Those who theorize that paralyzed demand for new homes will translate soon into lower prices for building materials had better think twice before they budget in cost savings.
That was the consensus among a panel of economists who recently gathered to discuss materials prices at a summit sponsored by The Associated General Contractors of America (AGC).
"I do expect materials prices to continue to rise," roughly to the tune of 6 [percent] to 8 percent a year," says Ken Simonson, chief economist for the AGC. Wages, he predicts, will climb about 5 percent a year, all despite the residential slowdown.
Part of the reason is that the commercial construction industry has been picking up pace at the same time residential building has slowed, nearly making up the difference in demand. Also, many of the raw materials involved in home building aren't expected to get cheaper. Supply scarcity, as well as growing demand in other countries that continue to enjoy building booms, including the "BRIC" countries of Brazil, Russia, India, and China, should keep prices of many metals as well as cement high, they say.
In addition to Simonson, Bob Garino, economist for the Institute of Scrap Recycling Industries and Jason Schenker, a Wachovia economist who follows energy, including the oil industry and metals, participated in the teleconference.
There were two materials bright spots for residential builders in the teleconference. Prices for wood should remain somewhat down because it's not used as often in commercial construction and the residential market is down. Gypsum wallboard, too, should remain at moderate price levels, especially since new manufacturing plants are coming on line.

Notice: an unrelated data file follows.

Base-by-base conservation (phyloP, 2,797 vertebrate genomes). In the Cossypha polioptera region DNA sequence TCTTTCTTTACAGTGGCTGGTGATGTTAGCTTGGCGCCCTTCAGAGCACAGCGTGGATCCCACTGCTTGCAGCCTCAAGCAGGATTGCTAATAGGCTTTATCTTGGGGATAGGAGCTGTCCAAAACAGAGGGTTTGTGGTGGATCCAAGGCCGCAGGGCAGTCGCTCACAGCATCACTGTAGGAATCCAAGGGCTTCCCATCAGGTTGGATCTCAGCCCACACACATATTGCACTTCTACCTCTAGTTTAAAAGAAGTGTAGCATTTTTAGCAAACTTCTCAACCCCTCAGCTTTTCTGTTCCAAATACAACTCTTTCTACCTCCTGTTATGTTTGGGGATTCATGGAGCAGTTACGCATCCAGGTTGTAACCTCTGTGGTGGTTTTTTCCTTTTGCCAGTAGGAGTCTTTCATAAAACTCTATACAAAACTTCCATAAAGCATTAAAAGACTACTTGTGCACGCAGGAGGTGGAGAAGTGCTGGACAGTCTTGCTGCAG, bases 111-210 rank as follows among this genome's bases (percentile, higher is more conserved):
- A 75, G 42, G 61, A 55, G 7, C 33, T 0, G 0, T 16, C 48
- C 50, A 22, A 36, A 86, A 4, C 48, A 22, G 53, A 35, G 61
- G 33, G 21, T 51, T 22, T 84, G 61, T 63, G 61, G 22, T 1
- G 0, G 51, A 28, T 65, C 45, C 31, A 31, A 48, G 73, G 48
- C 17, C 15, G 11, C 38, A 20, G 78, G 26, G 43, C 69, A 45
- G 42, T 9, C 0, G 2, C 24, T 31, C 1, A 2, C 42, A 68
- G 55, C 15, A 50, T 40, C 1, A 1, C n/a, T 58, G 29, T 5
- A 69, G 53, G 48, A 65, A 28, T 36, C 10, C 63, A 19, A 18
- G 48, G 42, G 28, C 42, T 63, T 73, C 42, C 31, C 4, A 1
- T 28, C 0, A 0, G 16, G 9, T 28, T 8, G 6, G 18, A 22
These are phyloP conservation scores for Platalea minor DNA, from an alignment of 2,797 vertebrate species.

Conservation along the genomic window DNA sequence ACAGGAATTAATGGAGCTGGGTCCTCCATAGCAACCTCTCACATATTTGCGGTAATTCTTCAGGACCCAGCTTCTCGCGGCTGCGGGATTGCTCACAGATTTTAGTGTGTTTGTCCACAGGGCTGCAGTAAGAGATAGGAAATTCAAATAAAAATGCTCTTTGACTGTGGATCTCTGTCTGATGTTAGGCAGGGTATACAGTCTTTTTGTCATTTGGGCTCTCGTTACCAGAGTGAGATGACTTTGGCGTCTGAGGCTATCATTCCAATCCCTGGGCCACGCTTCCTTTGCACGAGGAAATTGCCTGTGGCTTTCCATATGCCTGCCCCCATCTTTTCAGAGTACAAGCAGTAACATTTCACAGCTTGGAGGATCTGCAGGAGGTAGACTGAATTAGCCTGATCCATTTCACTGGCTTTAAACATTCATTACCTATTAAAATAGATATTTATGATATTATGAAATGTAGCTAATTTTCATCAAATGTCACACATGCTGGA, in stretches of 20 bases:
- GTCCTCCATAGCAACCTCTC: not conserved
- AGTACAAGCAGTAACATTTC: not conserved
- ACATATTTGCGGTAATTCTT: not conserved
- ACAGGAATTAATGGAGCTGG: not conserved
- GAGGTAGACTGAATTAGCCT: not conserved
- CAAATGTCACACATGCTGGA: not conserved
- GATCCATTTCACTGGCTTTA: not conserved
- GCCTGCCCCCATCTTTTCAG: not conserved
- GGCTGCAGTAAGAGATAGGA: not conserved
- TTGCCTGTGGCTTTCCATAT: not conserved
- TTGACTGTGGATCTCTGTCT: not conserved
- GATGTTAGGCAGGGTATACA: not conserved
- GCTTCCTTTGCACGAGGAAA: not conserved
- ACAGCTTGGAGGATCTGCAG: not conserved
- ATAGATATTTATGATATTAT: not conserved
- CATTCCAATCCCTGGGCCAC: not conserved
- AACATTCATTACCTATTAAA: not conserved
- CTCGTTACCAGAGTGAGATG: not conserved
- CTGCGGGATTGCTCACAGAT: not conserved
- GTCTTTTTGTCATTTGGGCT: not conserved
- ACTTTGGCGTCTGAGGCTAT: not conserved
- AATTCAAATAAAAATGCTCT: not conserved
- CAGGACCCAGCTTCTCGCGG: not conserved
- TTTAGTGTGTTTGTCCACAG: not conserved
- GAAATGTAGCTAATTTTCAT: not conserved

But, most other materials can be expected to keep escalating in cost, if not in the immediate short-run, certainly over the long haul.
Natural gas prices, for instance, are expected to start spiking because the clean-burning fuel is becoming more popular in the wake of stiffer environmental standards. That will impact the prices of materials that are created with the aid of natural gas-powered energy, including glass, metal, and plastics.
Metals, in general, are expected to continue to increase in price, particularly those, such as nickel and copper, which come from only a few spots in the world. Although copper, in the short term, might see some falling prices because there appears to be a bit of a glut on the market, nickel, which is used to make stainless steel, is in short supply. Copper, too, is likely to continue rising over time.
"The one thing about copper that amazes me," says Garino, "is we always underestimate the demand and always overestimate the supply. ? We don't know whether Mexico will go on strike. There's a potential strike in Peru, but there is trending toward a surplus in copper now."
One thing all three economists made clear is that the United States, although still a powerhouse user of raw materials, is getting some sizeable competition from countries that are having building booms. Nicknamed BRIC–Brazil, Russia, India, and China–are all on steep construction upswings whereas the United States will probably settle into a steady 3 percent to 4 percent yearly growth curve.
"Those economies may have been growing before, but they hadn't reached that point where they could really influence world markets," says Schenker. "Construction materials are on a long upward trend."